Finding a mentor—someone who has been in your shoes before and can give you advice about how they handled the transition—can be incredibly helpful in dealing with career stress as a new nurse. A mentor can help you navigate the unfamiliar territory of being on the job, provide encouragement when things get tough, and even point out opportunities for professional growth or advancement down the line.
Be Realistic About Your Goals
You’re just starting out, and you have a lot to learn, which can be stressful. But being realistic about your goals can help you manage career stress as a new nurse.
The first thing to do is research the average salary for nurses in your area, then compare it with what you’d like to earn. If there’s a big gap, explore ways to close it. For example, if you want to work at an advanced level but haven’t yet taken the required exams and courses, look into how much time it will take and how much money it will cost. Is this something you want to do? If so, plan ahead to avoid getting overwhelmed by the cost of education later on down the road when you’re already working full-time as a nurse.
Next up is figuring out what kind of job will allow you enough flexibility so that if one day all hell breaks loose at work—and let’s face it: that happens—you still have some downtime at home before heading back into work mode again tomorrow morning. This could mean taking a job that pays less but offers better hours or more days off during weekdays.Nursing is a stressful job. Even if you've been working as a nurse for years, there's always going to be something that throws your stress levels through the roof.Click To Tweet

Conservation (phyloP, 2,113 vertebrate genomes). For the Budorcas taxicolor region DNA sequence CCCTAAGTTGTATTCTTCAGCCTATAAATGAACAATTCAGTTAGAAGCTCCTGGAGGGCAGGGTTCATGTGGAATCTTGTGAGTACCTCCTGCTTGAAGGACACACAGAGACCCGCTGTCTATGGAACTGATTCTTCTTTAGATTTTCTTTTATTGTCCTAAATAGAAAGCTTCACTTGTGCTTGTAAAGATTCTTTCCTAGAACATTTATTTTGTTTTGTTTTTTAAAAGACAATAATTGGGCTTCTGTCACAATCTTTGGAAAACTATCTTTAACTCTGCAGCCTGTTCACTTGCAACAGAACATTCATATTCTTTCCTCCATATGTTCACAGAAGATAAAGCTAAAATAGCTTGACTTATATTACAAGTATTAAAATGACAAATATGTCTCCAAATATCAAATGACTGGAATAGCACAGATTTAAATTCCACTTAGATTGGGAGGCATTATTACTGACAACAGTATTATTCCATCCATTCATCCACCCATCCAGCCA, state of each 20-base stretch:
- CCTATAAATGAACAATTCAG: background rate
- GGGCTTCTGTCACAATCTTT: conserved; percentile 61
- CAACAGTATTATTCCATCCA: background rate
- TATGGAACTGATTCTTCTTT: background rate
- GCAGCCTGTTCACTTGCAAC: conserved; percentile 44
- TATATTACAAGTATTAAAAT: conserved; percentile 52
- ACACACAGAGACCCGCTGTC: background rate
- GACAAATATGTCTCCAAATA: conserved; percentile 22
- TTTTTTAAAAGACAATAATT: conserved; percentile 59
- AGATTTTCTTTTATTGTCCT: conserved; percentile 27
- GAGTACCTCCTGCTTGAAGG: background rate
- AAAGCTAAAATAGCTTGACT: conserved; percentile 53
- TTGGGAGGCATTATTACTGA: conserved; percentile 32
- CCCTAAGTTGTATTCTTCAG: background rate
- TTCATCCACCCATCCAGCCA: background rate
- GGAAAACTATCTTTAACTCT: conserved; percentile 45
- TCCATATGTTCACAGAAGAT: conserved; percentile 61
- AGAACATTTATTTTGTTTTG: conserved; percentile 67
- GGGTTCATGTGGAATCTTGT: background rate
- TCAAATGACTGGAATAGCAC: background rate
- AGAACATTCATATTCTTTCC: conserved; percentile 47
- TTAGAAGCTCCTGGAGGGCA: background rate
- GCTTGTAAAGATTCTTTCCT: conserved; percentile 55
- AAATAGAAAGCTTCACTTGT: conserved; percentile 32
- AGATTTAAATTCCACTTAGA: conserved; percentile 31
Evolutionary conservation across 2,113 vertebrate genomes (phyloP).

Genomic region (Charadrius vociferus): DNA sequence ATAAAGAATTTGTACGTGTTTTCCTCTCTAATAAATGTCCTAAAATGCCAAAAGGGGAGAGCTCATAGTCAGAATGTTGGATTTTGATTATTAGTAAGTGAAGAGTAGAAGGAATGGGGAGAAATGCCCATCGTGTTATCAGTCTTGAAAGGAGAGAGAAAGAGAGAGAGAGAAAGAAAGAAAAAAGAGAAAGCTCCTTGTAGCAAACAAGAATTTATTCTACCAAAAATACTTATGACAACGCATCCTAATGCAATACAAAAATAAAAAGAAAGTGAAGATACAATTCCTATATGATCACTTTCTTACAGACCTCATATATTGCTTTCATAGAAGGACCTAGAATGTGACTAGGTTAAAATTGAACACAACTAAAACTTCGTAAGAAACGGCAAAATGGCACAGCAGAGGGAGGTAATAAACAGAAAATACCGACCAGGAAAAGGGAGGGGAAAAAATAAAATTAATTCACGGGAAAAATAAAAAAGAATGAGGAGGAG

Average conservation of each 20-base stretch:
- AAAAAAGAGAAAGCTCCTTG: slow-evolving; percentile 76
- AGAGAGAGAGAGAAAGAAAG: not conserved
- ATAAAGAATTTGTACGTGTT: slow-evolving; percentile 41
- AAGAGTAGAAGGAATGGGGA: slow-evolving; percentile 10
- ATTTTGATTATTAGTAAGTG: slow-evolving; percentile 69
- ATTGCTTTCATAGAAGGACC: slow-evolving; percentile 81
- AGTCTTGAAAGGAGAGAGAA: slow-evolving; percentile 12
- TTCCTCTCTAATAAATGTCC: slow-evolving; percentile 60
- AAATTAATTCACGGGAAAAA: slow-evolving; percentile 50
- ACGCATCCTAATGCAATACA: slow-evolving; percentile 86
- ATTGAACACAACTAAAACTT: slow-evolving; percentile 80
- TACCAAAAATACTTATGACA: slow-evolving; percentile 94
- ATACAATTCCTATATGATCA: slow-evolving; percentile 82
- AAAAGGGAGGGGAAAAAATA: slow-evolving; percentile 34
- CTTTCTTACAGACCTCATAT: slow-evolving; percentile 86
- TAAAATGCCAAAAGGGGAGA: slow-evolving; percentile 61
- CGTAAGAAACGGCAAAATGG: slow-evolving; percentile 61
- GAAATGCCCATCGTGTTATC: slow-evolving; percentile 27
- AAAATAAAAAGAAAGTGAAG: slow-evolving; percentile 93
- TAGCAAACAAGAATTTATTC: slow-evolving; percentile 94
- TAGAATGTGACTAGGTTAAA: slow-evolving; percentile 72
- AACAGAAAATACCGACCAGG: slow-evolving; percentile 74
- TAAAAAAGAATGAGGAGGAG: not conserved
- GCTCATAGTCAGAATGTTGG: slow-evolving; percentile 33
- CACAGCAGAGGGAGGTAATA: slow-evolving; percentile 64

Make Time for Self-Care
Self-care is described as “what people do for themselves to build and preserve health and to avoid and deal with illness” by the World Health Organization (WHO).
1. Get Enough Sleep
A good night’s rest is the foundation of good health, and it can help you deal with the stresses of your job. Research shows that working long hours can increase your risk of stroke and heart disease, so make sure you get enough sleep.
2. Eat Healthy Snacks
When you’re stressed out, it’s easy to turn to junk food for comfort—but this is actually counterproductive. Instead, try eating healthy snacks like fruits and vegetables when you need a pick-me-up. They’ll help keep your blood sugar levels stable throughout the day and prevent cravings for unhealthy foods later on.
3. Exercise Regularly
Working up a sweat helps reduce stress hormones in your body, so it’s important to exercise regularly if you want to stay healthy in the long run. Dedicating as little as 15 minutes per day can be a game-changer in your self-care routine. Hence, follow these self-care tips to be in your best shape – physically as well as mentally.
As a new nurse, it’s hard to know what to expect.
Dealing with career stress as a new nurse can be stressful in its own right. From figuring out your schedule to getting accustomed to the demands of the job, there are a lot of things that can leave you feeling overwhelmed.
But don’t worry! We’ve got you covered with some tips and tricks to help you deal with all of these issues.